Well then, one could see it as me being surprised that one would present a whole new set of formulas when you could work with just one set by just entering the proper relative velocity as a variable into the non-inverse LST, or to be more precise, the relative "relative velocity" as it seems, in opposition to absolute "relative velocity". The relative "relative velocity" depends on if we are measuring it from the perspective of O or O' when defining "relative velocity" the way it is used for Minkowski diagrams for example.

Edit: More specifically, in the bottom left diagram your black axes should be labelled t' and d' and the blue axes t and d. In the bottom right the black axes should be t" and d" and the blue axes t and d.
You are right but i thought i would spare myself all the editing in some paint program and use the output i got from http://www.trell.org/div/minkowski.html directly. I thought it would be clear enough what is meant still.

PeterDonis
Mentor
2019 Award
Is the sign of the relative velocity the same for both observers, or is the relative velocity different for each of them, as in having the sign switched?
It depends on how you define the coordinates of each observer, as was explained to you multiple times in the previous thread. If you define the two sets of coordinates so that they are related by a standard Lorentz transformation, then the relative velocities have opposite signs (B relative to A, vs. A relative to B). If you define the two sets of coordinates so that they are related by a Lorentz transformation plus a parity reversal, then the relative velocities have the same sign--but in that case zero relative velocity does not correspond to the identity transformation, it corresponds to a pure parity reversal.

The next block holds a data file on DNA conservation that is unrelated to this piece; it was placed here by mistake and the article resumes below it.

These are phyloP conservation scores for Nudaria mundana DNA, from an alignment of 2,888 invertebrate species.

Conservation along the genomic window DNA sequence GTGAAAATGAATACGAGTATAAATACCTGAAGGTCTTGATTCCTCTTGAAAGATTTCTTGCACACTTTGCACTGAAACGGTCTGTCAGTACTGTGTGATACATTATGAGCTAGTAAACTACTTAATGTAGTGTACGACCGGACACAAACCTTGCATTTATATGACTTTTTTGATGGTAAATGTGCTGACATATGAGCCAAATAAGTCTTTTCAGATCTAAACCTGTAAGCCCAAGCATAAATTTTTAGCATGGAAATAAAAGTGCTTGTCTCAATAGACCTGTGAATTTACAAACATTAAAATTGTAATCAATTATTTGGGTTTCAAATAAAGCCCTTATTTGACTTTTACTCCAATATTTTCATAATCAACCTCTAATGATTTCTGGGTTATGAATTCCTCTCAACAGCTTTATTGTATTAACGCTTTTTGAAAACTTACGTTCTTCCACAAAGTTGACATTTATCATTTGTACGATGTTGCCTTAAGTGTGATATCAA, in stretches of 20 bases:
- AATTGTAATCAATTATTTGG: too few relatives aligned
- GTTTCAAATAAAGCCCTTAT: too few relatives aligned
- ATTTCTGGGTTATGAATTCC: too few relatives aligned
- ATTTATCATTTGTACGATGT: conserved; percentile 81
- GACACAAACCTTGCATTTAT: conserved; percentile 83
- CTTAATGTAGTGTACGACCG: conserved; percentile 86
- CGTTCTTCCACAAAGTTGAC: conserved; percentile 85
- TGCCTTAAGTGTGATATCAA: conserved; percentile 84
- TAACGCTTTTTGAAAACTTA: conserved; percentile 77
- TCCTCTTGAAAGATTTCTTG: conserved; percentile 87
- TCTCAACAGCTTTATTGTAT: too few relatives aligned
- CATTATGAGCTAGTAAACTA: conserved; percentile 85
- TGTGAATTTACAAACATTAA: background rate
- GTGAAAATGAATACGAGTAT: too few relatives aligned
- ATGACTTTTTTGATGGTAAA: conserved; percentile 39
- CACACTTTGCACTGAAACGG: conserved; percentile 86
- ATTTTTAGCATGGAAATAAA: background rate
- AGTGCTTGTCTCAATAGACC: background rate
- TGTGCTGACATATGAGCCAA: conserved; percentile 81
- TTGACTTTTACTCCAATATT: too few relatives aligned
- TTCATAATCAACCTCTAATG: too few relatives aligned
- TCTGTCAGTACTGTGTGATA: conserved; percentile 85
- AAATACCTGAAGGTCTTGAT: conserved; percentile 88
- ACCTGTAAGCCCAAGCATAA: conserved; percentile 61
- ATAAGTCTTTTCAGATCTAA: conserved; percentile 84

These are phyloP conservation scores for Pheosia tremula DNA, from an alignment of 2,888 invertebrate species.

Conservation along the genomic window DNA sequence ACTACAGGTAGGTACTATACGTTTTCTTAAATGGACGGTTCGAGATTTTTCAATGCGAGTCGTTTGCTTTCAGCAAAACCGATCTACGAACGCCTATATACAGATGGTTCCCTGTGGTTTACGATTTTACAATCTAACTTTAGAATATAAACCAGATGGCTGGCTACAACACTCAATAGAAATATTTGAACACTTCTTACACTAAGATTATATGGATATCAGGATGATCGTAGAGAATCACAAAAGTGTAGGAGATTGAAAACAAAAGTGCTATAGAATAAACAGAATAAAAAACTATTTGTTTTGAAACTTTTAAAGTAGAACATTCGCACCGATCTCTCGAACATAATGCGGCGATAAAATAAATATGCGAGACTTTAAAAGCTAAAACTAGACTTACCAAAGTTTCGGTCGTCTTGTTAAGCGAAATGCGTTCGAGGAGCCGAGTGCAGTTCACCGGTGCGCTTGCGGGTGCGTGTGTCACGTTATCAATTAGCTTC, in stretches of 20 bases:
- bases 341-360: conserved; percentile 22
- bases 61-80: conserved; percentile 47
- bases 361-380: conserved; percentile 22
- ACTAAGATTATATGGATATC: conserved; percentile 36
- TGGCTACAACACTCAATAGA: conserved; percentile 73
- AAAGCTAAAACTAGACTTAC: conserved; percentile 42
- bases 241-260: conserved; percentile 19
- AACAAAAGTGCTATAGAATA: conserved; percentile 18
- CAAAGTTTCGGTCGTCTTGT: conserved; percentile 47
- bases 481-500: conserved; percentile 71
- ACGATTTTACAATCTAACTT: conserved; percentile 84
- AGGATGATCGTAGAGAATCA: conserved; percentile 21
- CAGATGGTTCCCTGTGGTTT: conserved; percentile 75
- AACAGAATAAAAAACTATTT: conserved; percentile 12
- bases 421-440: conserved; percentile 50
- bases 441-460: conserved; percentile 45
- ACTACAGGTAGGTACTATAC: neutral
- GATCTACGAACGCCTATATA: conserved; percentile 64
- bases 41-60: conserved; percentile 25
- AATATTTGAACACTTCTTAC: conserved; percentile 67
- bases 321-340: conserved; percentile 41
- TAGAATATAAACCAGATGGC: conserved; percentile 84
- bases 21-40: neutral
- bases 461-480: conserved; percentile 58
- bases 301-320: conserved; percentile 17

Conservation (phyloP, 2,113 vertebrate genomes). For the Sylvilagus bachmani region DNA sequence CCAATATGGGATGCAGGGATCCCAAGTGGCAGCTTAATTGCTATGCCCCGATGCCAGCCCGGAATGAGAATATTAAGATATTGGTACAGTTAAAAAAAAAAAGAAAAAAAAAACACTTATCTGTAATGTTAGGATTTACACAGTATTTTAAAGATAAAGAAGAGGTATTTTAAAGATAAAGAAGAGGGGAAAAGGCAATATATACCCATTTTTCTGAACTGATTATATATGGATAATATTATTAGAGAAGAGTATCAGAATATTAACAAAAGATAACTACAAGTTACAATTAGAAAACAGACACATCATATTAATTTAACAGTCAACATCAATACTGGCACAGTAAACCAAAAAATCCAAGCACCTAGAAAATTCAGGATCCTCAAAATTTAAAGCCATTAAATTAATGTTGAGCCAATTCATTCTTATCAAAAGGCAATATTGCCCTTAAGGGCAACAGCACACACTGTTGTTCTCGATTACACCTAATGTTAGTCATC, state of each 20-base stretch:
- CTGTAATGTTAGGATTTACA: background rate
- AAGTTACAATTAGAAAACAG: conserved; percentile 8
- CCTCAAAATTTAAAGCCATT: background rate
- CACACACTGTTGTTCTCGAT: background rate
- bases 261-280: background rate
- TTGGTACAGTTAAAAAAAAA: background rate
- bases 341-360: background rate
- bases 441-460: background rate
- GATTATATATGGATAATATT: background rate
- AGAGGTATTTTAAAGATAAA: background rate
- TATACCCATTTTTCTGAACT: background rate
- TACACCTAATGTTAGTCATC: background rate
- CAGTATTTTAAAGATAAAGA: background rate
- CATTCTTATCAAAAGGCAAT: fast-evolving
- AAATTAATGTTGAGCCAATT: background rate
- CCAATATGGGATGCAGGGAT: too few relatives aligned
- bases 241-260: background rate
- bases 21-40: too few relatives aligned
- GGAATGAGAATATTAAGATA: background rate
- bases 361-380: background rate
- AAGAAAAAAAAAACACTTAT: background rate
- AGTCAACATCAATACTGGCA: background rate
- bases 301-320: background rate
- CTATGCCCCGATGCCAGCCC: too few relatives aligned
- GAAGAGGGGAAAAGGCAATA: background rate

Nugatory
Mentor
The relative "relative velocity" depends on if we are measuring it from the perspective of O or O' when defining "relative velocity" the way it is used for Minkowski diagrams for example.
No, it does not. You will continue to confuse yourself until you learn how relative velocity is defined and then use the correct definition: Pick a coordinate system in which one of the objects we're considering is at rest; the relative velocity is the time derivative of the position of the other object. The "perspective" of various observers is irrelevant, as is the way that we draw Minkowski diagrams.

Your best bet may be to go back through your previous thread and this one from the beginning, reading carefully until you find something that you either disagree with or don't understand. At that point you are being misled by a mistaken assumption - stop right there and try to identify that assumption.

PeterDonis
Mentor
2019 Award